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Improving the lives of farmers – slowly, steadily and organically

Palghar (Maharashtra): From travelling to Vasai which is 50 kms away to work as a farm labourer to owning a farm that earns him a livelihood and also feeds his family of 12, it has been a remarkable six-year journey for Pandu Kashinath Gagnde. And the magic mantra is organic farming, says the 42-year-old tribal from Vikramgad taluka’s Kondgaon village.

Thanks to the combined efforts of the Dr M L Dhawale Memorial Trust and the ISKCON temple that buys their produce, Pandu and 54 other farmers in the area have transformed their lives and their family members.

As a part of the organic farming project in Vikramgad, Pandu has also acquired the skill of making Jeevamrut, a soil enhancer prepared by mixing cow dung, cow urine and ingredients like jiggery, and seeds for the next season. With him in the group, there are 55 are farmers from villages like Karsud and Ghaneghar who have learnt organic farming to improve their income levels. In addition to this, they have also learnt how to eliminate pesticides and fertilisers used in conventional farming that cause numerous health hazards.

According to Jayendra Sutar, who monitors the initiative on behalf of the Dhawale Trust, the cycle for vegetables is maintained with 10 varieties of vegetables. These are sent to the ISCKON temple, about 50-60 km away, which has signed a contract with the group. This gives Pandu and his comrades an assured market as well as assured price.

Vishnu Vikram Bhoye, 41, from Karsud village in Vikramgad taluka, for instance, said that in addition to paddy, he cultivates various vegetables, including local varieties of karli, shirali and dangri.

It’s a win-win situation, he told DNA. Organic vegetables do not just fetch a better price, but also cost less to grow since he saves on the expenditure for fertilizers and chemicals. “Besides, we are not exposed to any health hazards.”

Emphasising on the importance of having a contract with ISKCON to sell vegetables, Laxman Dadu Mahale, another farmer, said they earlier had to travel to the weekly market. Now, thanks to the annual contract, ISKCON vehicles come to three collection points. The vegetable is weighed and two receipts are made – one for the farmer and the other for the temple trust. The temple deposits money in the account of the farmers’ group and the group secretary or president who operates the account individually pays each farmer.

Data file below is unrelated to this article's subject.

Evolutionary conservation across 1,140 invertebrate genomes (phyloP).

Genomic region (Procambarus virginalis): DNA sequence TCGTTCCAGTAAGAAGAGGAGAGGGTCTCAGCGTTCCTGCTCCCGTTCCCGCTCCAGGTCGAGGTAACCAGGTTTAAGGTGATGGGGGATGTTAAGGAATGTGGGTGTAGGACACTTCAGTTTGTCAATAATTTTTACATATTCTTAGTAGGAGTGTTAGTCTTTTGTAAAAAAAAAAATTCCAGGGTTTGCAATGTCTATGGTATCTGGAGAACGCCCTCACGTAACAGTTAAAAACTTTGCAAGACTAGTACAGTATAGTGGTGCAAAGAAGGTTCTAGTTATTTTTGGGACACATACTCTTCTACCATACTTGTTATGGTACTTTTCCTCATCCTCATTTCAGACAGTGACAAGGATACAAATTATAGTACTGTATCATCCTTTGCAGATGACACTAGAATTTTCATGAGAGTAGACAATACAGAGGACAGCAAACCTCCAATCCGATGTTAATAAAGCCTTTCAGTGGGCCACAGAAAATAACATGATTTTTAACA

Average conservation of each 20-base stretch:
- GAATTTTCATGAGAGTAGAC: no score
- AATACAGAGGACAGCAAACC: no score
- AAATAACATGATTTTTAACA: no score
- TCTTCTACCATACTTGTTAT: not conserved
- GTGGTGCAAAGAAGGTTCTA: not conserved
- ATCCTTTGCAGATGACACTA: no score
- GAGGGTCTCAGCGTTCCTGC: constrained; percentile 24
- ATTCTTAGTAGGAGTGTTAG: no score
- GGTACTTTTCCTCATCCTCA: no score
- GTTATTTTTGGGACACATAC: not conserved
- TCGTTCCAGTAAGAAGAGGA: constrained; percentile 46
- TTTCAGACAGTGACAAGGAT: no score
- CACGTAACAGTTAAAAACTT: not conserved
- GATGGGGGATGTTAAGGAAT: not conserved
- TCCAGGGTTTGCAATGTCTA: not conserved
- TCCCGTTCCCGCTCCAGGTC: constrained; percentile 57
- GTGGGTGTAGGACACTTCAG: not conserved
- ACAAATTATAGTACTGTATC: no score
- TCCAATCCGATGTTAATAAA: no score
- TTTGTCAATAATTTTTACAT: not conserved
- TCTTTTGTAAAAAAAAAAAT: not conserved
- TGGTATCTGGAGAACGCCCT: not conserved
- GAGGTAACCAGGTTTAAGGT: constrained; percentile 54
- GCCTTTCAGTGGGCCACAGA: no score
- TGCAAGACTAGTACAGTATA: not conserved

According to Ujjwala Pendse of the Dhawale Trust, work on organic farming started 10 years ago but the vegetable project took off five years ago. “Credit, market linkage, technical know-how and monitoring is important for success of organic farming,” she said, adding that traditionally tribal farmers grew paddy during the kharif season but could not cultivate anything during rabi because of water scarcity.

The trust, she disclosed, provides for interest-free loan of Rs 10,000 to farmers to enable them to grow vegetables through the year. This task gets additional help from organisations like the US-based Progress for People in India and HDFC bank through its corporate social responsibility (CSR) plan.

Pendse informed that there are three regular trainers and the trust also invited outside experts and sent farmers for training programmes and conferences.

Venkat Iyer, a trainer, gives the credit of the organic revolution to the farmers. The farmers have transformed their lives themselves, the trust only showed them the way to achieve it, he said.

Initially, there were only 25-30 farmers who were part of the project. This increased to 55 when another group of farmers joined. And now, said Ujjwala Pendse of the Dhawale Trust, a third group is ready to join, taking the number of farmers to 75. The trust works in nine villages of Vikramgad Taluka and conducts regular awareness meetings, training programmes and focuses on success instead of just increasing the number of farmers.

The villages are almost 180 km from Mumbai and ISKCON temple which is almost 50-60 km away has signed a contract to take away all the vegetables grown by tribal farmers from three pick-up points. Money is deposited in bank account and the farmers receive money from the group leaders who operate the bank account.


Soil quality improves with organic farming since no pesticides or chemical fertilisers are used.

Farmers are taught to prepare their own Jeevamrut

Farmers are maintaining their own seed bank.

In addition to traditional paddy, farmers are earning more